Home Carl People Alumni Funstuff

 

 


My research interests include the evolution of behavior; specifically in regards to understanding mechanisms of acoustic communication evolution.

The Gray Treefrog complex consists of a diploid-tetraploid cryptic species pair: Hyla chrysoscelis, the diploid progenitor, and H. versicolor, tetraploid, which arose via allo- or auto-polyploidy at least three times. Like most anuran species, male gray treefrogs produce stereotyped acoustic advertisement signals that facilitate sexual selection via female phonotaxis towards attractive mates. Both species of gray treefrogs produce trilled advertisement calls that consist of a series of amplitude modulated pulses. The main differences in male advertisement calls between the two species differ quantitatively. In H. chrysoscelis, the pulses within the advertisement call are repeated at a frequency of ~50Hz (MO populations) with a fast amplitude rise-time, whereas in H. versicolor the pulses are repeated at a frequency of ~20Hz with a slow amplitude rise-time.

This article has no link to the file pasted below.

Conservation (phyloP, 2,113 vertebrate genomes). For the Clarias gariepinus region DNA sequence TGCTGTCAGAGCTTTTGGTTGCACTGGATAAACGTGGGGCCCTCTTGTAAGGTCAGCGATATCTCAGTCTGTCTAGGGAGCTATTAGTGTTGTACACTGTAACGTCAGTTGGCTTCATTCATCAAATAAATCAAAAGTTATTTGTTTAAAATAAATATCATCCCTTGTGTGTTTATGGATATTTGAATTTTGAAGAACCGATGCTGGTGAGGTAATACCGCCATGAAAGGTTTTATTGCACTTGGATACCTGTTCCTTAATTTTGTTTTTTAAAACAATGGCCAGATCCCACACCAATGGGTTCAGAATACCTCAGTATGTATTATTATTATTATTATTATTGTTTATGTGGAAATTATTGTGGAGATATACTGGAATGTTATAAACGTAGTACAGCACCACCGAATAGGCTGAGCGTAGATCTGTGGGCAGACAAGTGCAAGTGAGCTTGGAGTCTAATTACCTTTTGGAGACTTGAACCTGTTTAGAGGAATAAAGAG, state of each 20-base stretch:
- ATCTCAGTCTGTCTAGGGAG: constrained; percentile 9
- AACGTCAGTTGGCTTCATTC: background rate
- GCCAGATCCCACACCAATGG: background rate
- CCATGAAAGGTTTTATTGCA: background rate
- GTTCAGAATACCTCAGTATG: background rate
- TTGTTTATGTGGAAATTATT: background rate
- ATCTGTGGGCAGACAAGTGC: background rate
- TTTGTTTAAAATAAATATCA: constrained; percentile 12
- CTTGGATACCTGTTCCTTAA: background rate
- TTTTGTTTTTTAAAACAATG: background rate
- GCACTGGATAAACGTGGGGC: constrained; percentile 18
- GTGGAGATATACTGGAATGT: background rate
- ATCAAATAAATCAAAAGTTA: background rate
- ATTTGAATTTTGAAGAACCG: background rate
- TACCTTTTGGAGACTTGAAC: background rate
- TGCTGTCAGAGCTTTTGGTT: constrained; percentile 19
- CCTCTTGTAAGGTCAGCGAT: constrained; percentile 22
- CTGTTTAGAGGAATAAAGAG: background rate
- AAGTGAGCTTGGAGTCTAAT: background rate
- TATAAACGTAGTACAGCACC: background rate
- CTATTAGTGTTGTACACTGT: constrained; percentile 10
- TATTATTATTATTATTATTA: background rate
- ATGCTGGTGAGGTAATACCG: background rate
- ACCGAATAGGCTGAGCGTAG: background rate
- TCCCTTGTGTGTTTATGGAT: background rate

Not surprisingly, females of each species prefer advertisement calls of conspecifics to heterospecifics; however, the most striking dissimilarity between the two species is the criteria by which females perceive the acoustic signals. Females of H. chrysoscelis use pulse repetition rate alone for mate choice, while those of H. versicolor use pulse repetition rate (through pulse period and interpulse duration), as well as pulse shape (the rise-time of amplitude envelope). However, female H. chrysoscelis also use pulse rise-time for discrimination, when advertisement calls consist of pulses of supernormal duration.

Polyploidy, through an effect of increases in cell size, has been shown to be responsible for changes in male advertisement calls, which result in calls that may be more salient in an acoustically-noisy environment.

I use laboratory behavioral experiments to analyze mechanisms of acoustically mediated mate-choice in an artificial lineage of induced auto-polyploid H. chrysoscelis. I use this model system to explore the mechanisms of evolution within the context of acoustic communication.

Back